Realizing he could be shot by Nazi guards at any moment, RAF doctor Tom Cullen’s heart raced as he scrambled over the 8-foot high barbed wire fence at the prisoner of war camp where he was being held.
The guards had been preoccupied by the phony riot his fellow PoWs manufactured to aid the escape bid in Nazi-occupied Poland as the Second World War raged in Europe.
After getting over the fence, Tom and another daring British serviceman made their way across Poland, and surreptitiously moved between safe houses before hiding themselves away on a ship to neutral Sweden then finally being airlifted home to Britain.
Cullen, now 100, knows how to keep a secret. Only recently did he reveal, 70 years later, details about the escape from Stalag XXA close to Toruń in northern Poland.
The great-grandfather, one of Britain’s last surviving Nazi PoW escapees, said it became known in the camp that if people could escape the camp, there would be Poles that would assist getting them out of the country.
He was asked by another prisoner to escape together, and Cullen decided to “give it a go.”
They probably would have been shot on sight if they had been spotted, he added.
The squadron leader was captured by German paratroopers during ferocious fighting in 1941 at Maleme, Crete.
He was quickly told to try and treat more than 1,000 wounded men, although he had minimal medical supplies.
There was no way out. He had to get on with it. Even if you had not done the operations before, you had to treat the wounds as best you could.
Cullen received the MBE military honor for his attempts to treat soldiers. The citation lauded his bravery and devotion to duty and valor of the highest order.
Cullen, who served with 33 Squadron, said they were aware the invasion was coming but did not know what it would be like. They all thought they would be killed. The entire campaign in Crete was a complete mess.
Despite his diminishing memory, the war veteran clearly recalls the miserable conditions in the camp, which he described as his very own Colditz.
It appeared as an old fort surrounded by a moat. It was partly below ground, he explained. While locked up, Tom wrote home once per week to his parents in Kelvedon, Essex, asking for the latest news about the pet dogs, local gossip, and the family vegetable patch.
After the Battle of Stalingrad, which finished in 1943, Tom and Army officer John Grieg devised an escape plan with Red Cross workers.
There were two aspects to the plan. If you escape from your camp that’s one aspect, but having escaped how do you return to your country?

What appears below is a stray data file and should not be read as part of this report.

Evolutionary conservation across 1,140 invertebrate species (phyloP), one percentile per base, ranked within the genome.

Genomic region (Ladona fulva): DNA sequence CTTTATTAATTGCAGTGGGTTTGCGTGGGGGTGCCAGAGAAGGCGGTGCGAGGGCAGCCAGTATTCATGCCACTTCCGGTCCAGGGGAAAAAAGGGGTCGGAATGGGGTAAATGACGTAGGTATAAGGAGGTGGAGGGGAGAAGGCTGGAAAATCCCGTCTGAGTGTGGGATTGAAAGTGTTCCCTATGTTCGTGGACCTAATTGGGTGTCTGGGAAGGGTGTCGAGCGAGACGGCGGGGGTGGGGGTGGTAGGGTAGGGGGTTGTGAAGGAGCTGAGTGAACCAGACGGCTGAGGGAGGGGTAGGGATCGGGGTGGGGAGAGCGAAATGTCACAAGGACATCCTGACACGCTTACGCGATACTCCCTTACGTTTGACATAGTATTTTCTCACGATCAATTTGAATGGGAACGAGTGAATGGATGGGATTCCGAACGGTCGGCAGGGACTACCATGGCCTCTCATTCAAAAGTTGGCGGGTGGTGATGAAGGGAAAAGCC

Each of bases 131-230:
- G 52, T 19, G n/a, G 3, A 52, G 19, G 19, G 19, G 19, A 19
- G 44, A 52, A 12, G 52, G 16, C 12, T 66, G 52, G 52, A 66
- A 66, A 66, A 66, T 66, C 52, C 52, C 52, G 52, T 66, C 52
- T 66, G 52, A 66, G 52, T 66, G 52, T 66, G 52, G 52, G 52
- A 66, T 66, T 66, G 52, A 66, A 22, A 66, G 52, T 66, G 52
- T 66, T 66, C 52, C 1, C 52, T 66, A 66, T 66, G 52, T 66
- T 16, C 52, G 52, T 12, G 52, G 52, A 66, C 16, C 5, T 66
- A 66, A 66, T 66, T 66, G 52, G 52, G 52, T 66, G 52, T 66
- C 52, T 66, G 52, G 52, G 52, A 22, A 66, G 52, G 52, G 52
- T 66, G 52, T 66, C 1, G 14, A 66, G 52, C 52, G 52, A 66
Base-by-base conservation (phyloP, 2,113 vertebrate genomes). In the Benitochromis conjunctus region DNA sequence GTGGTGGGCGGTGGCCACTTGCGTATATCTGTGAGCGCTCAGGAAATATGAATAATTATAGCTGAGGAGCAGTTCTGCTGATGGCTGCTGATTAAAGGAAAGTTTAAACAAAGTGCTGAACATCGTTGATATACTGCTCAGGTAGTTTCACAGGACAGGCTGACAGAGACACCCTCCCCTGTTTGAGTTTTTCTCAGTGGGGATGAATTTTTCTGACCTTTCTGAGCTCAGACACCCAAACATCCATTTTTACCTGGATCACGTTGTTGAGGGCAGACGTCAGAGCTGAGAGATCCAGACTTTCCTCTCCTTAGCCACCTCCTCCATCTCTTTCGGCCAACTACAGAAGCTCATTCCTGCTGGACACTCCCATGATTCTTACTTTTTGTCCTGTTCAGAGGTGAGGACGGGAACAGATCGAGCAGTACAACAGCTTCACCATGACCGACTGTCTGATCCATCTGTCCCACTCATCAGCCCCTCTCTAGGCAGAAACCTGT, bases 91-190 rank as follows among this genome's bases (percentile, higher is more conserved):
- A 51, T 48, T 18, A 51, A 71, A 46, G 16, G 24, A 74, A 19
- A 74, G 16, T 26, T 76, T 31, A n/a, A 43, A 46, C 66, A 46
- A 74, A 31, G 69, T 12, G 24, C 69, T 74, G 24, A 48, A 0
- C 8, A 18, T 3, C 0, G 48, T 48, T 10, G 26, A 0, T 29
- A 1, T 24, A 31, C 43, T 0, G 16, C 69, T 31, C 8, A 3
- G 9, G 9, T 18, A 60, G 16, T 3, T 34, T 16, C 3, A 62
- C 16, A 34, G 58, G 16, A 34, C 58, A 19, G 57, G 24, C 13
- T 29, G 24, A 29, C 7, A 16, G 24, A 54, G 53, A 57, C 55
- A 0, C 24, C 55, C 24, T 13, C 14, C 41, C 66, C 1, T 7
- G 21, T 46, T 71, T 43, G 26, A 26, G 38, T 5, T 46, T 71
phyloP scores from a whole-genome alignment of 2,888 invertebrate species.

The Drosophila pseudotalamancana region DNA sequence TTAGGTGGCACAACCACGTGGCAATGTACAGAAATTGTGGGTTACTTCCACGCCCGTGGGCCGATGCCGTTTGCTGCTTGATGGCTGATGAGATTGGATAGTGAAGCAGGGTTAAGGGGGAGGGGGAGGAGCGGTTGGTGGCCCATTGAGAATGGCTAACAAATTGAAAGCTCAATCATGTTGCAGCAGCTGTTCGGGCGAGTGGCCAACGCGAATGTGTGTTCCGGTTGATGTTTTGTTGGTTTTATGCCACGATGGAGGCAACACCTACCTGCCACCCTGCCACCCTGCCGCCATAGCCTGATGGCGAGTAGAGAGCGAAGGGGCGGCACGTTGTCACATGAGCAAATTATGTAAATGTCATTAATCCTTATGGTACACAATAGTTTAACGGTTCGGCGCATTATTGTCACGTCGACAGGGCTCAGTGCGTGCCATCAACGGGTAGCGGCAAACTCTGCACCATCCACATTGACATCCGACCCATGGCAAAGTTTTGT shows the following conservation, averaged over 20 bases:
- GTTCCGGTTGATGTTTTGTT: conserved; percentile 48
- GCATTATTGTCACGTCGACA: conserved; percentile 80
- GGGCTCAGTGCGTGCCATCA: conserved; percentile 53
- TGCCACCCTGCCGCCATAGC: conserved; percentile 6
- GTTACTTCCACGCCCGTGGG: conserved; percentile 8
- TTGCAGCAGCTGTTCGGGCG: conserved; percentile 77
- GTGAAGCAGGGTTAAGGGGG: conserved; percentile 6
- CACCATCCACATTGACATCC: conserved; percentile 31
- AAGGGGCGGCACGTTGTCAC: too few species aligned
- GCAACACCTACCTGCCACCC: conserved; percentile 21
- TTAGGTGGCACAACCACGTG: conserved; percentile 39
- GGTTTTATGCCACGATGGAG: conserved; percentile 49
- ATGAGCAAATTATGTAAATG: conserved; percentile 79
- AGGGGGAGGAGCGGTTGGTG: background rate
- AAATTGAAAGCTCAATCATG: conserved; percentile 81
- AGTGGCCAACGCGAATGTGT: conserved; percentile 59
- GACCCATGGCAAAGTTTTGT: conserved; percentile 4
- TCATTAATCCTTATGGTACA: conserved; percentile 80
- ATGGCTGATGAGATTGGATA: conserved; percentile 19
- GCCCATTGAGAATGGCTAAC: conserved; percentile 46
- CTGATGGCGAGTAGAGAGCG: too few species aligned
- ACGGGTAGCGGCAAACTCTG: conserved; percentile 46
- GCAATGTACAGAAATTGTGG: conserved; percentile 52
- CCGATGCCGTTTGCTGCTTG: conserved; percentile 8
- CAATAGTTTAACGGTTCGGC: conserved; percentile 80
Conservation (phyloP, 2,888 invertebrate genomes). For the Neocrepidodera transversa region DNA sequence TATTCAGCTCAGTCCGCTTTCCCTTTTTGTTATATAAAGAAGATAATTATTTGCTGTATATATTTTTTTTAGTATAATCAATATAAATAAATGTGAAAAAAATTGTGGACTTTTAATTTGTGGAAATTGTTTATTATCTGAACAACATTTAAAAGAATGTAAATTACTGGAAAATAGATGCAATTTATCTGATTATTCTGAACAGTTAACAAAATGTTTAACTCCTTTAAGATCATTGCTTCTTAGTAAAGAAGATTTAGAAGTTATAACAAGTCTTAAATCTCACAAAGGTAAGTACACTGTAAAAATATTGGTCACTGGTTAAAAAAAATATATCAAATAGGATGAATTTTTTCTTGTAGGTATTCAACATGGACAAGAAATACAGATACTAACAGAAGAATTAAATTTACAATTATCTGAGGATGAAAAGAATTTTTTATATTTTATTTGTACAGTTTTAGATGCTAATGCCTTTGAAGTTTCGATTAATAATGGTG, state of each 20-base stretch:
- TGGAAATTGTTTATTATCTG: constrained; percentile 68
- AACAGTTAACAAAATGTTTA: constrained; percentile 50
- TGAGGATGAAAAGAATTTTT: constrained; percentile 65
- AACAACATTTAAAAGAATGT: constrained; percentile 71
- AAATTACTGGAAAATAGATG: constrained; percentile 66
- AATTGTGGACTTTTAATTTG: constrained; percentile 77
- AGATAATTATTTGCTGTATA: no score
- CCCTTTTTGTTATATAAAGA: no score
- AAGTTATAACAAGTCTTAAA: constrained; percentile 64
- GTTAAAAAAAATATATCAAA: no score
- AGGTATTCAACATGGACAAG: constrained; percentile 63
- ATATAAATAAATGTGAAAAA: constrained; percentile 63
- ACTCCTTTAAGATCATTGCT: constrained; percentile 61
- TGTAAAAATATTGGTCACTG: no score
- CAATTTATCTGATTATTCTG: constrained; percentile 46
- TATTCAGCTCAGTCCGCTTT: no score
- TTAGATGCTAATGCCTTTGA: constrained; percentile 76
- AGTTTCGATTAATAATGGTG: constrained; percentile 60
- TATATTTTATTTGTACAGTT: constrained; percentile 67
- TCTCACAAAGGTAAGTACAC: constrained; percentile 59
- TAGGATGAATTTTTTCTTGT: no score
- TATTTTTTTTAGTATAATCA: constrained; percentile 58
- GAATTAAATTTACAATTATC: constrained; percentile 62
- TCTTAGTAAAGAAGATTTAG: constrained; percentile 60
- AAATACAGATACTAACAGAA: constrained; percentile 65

His view was that if you did not have a plan how to get out the country, why would you escape?
Cullen had spent two-and-a-half years in the Nazi camp prior to the escape under cover of night on February 29, at the age of 27.
Following weeks of planning, the pair donned Polish clothes other prisoners had sewn for them so they would fit in with the community once outside the fence.
The Polish resistance also helped in the escape. After the mock riot had started, Cullen and Tom crossed the frozen moat, toting a ladder so they could scale the barbed wire barrier.
The moat was frozen over, and they took the ladder with them, he said. It had a rope and they were able to pull it back. It made a noise when it fell, but thankfully the guards were too distracted to notice. Then they had to go past the guardhouse into a field. They hid some shrubbery and waited for a truck to travel up the road, while they waited to see what would occur next.
The lorry arrived at the predetermined point, and the resistance fighters took the Brits over 100 miles to the port down Gdynia, near Gdansk, where they spent a week switching between safehouses.
Cullen said they stayed on a farm while they waited for the right ship for transporting them, and the resistance took them to the city. A man accompanied them and once on a bus they sat near the back and tried not to converse with anyone.
They followed 50 yards behind him on the docks, they were given a shovel each and told they were going to move coal on the ship.
The men hid in the hold for 36 hours in pitch darkness without sanitation facilities and then revealed themselves to the crew. Luckily, the crew did not betray them to the captain.
The boat arrived three days later in Malmo in neutral Sweden, where Cullen and Greig were handed to the police then came under the care of the British ambassador.
Almost three weeks after the escape from the camp, they were flown to Scotland and then returned to their families. Cullen did not meet Grieg again.
Cullen served the remainder of the war at RAF Halton in Bucks where he met his future wife, Catherine Mary Lockerbie. Together, they had four children, 11 grandchildren, and 11 great-grandchildren.
After the war, he had a career as a surgeon before living in Colchester, Essex, where he still resides. His wife died in 2006.
Cullen’s son, Tom, said they only learned about the daring escape of 1,000 miles only in the last 20 years, Mirror reported.
He adds, when you ask his father about it, it is like talking about a lengthy, boring weekend in Poland instead of escaping from a PoW camp.